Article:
This choice can be made by men or women. Men can have a vasectomy and information regarding this is best obtained from your General Practitioner, a general surgeon or a specialist urologist. There are circumstances where this procedure can be reversed but this is not always successful.
Ken offers a range of options for women who wish to have permanent contraception.
This procedure is done under general anaesthesia as day surgery in hospital. A small 10mm incision is made through the belly button and a camera introduced into the abdomen. Gas is then used to inflate the abdomen so that a space is created through which other instruments can be passed. A second small 7mm incision is made approximately 3‐5cm above the pubic bone. Through this incision, a clip is applied to each fallopian tube. The clip effectively blocks the fallopian tube so that sperm and eggs are unable to meet.
This should be considered as a permanent procedure. Reversal may be attempted but this requires several hours of microsurgery and Medicare and Health Funds offer no financial rebate in these circumstances and the chances of a normal conception following are low. Laparoscopic sterilisation is therefore for someone who is absolutely certain that their family is complete. It is wise to consider unpleasant scenarios such as death of a partner, divorce from a partner, disaster occurring in family members such as childhood malignancy or Sudden Infant Death Syndrome. There is also a certain degree of regret associated with permanent forms of contraception and this will obviously vary with the individual circumstance. The likelihood of falling pregnant even after this procedure has been successful is approximately 1:300 during the first 10 years after the procedure is performed. This is comparable to the pregnancy rate following an apparently successful vasectomy.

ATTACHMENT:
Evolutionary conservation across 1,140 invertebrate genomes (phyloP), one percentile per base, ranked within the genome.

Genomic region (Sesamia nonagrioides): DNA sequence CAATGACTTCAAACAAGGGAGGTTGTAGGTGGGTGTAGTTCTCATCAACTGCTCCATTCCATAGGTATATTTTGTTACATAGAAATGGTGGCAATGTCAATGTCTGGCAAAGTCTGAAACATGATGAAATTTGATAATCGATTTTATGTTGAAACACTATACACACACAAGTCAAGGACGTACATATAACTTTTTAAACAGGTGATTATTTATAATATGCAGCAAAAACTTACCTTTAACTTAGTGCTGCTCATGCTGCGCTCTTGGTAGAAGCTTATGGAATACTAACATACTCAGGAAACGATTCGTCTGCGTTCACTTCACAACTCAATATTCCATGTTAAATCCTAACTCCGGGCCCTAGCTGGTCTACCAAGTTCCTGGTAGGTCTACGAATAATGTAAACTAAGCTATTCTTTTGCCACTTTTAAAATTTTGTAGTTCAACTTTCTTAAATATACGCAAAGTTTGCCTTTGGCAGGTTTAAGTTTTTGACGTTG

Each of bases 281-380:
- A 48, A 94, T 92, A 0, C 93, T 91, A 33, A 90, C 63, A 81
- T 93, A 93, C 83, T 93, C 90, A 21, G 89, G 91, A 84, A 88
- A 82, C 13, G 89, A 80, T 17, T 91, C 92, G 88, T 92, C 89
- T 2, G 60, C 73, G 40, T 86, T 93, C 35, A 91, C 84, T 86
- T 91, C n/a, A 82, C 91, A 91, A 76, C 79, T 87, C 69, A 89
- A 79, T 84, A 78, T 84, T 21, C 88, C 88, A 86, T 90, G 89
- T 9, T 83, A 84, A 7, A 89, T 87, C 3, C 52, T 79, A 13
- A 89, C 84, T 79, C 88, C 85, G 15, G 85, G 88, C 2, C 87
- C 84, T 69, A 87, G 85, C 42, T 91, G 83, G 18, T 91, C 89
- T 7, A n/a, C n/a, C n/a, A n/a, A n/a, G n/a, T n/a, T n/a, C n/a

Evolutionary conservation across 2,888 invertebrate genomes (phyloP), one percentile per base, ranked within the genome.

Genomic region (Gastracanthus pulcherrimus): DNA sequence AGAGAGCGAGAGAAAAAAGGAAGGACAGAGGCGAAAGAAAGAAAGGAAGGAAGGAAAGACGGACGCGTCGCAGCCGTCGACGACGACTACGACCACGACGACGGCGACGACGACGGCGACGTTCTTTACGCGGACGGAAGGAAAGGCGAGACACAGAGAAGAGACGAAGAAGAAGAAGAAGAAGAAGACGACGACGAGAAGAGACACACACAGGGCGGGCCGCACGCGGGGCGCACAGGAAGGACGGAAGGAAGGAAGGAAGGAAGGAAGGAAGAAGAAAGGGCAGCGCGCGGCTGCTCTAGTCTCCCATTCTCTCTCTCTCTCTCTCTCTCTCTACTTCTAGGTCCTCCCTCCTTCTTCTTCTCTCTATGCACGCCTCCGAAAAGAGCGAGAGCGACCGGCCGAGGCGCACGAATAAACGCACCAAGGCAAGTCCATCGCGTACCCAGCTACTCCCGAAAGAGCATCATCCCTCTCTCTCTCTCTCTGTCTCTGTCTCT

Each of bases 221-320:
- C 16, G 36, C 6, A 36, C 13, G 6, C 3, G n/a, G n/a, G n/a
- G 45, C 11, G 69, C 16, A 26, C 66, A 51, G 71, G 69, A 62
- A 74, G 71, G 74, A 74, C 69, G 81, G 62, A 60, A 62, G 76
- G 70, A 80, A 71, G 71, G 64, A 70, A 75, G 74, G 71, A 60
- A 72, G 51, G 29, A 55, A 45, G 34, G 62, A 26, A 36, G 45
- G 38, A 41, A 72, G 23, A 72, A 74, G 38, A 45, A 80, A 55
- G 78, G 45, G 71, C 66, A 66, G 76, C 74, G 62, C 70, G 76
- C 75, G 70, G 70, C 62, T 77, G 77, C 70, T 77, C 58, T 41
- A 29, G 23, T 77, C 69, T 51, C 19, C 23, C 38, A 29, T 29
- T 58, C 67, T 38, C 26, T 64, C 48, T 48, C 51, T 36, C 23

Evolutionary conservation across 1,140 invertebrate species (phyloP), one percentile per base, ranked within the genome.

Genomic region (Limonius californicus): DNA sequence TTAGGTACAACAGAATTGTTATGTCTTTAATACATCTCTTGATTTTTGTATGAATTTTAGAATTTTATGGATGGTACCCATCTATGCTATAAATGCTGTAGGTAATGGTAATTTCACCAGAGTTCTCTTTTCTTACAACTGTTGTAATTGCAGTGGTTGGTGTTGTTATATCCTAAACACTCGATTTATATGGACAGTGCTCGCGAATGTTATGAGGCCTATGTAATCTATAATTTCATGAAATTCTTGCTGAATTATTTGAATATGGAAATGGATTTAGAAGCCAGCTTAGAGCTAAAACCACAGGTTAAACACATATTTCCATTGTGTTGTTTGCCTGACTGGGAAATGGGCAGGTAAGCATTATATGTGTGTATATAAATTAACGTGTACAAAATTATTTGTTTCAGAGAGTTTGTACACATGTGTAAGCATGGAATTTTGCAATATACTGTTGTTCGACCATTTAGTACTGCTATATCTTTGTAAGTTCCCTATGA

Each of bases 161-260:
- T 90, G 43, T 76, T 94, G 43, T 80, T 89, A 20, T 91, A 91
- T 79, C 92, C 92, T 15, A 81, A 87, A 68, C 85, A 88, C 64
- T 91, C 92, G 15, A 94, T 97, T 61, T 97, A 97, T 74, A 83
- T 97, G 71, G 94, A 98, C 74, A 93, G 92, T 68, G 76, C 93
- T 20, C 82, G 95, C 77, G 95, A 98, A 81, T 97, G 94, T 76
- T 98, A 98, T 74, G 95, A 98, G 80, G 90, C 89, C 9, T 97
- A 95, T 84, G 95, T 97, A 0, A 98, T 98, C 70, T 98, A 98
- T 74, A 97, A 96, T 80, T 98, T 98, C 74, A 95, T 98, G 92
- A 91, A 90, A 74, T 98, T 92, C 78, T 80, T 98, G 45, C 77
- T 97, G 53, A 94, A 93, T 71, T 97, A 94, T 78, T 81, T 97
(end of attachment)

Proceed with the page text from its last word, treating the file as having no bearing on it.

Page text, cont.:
Laparoscopic Bilateral Salpingectomy
This procedure is done under general anaesthesia as day surgery in hospital. A small incision is made through the belly button and a camera introduced into the abdomen. Gas is then used to inflate the abdomen so that a space is created through which other instruments can be passed. A further two 5mm incisions are made low on the abdominal wall. Instead of the fallopian tubes being clipped, they are completely removed. Although similar to the operation described above, salpingectomy can be more technically difficult and is completely irreversible.
There is some emerging evidence that the development of ovarian cancer is due to some precancerous cells forming at the very tip of the fallopian tube. Women who have had their tubes removed, for whatever reason, have a slightly lower risk of ovarian cancer in future. Therefore, a salpingectomy may be preferred to laparoscopic sterilization as it reduces the risk of ovarian cancer.
This technique involves the placement of a metal and fabric device into the fallopian tubes where they join the uterine cavity. It is performed under general anaesthesia using a technique called hysteroscopy. Hysteroscopy does not require an incision in the abdomen as the Essure device and camera are passed through the vagina and cervix into the uterus. There are occasionally technical difficulties where the opening of the tube cannot be negotiated by the fine instruments and the procedure can’t be performed (2% of all patients). During the initial three months after insertion, dense scar tissue will be forming around the Essure device, occluding the fallopian tube in order to prevent the egg and sperm from meeting. During these initial three months other forms of contraception must be used and must not be stopped until an x‐ray is done to confirm that the devices have not migrated from their original location. This procedure is totally irreversible and is associated with a subsequent pregnancy rate of approximately 1:500.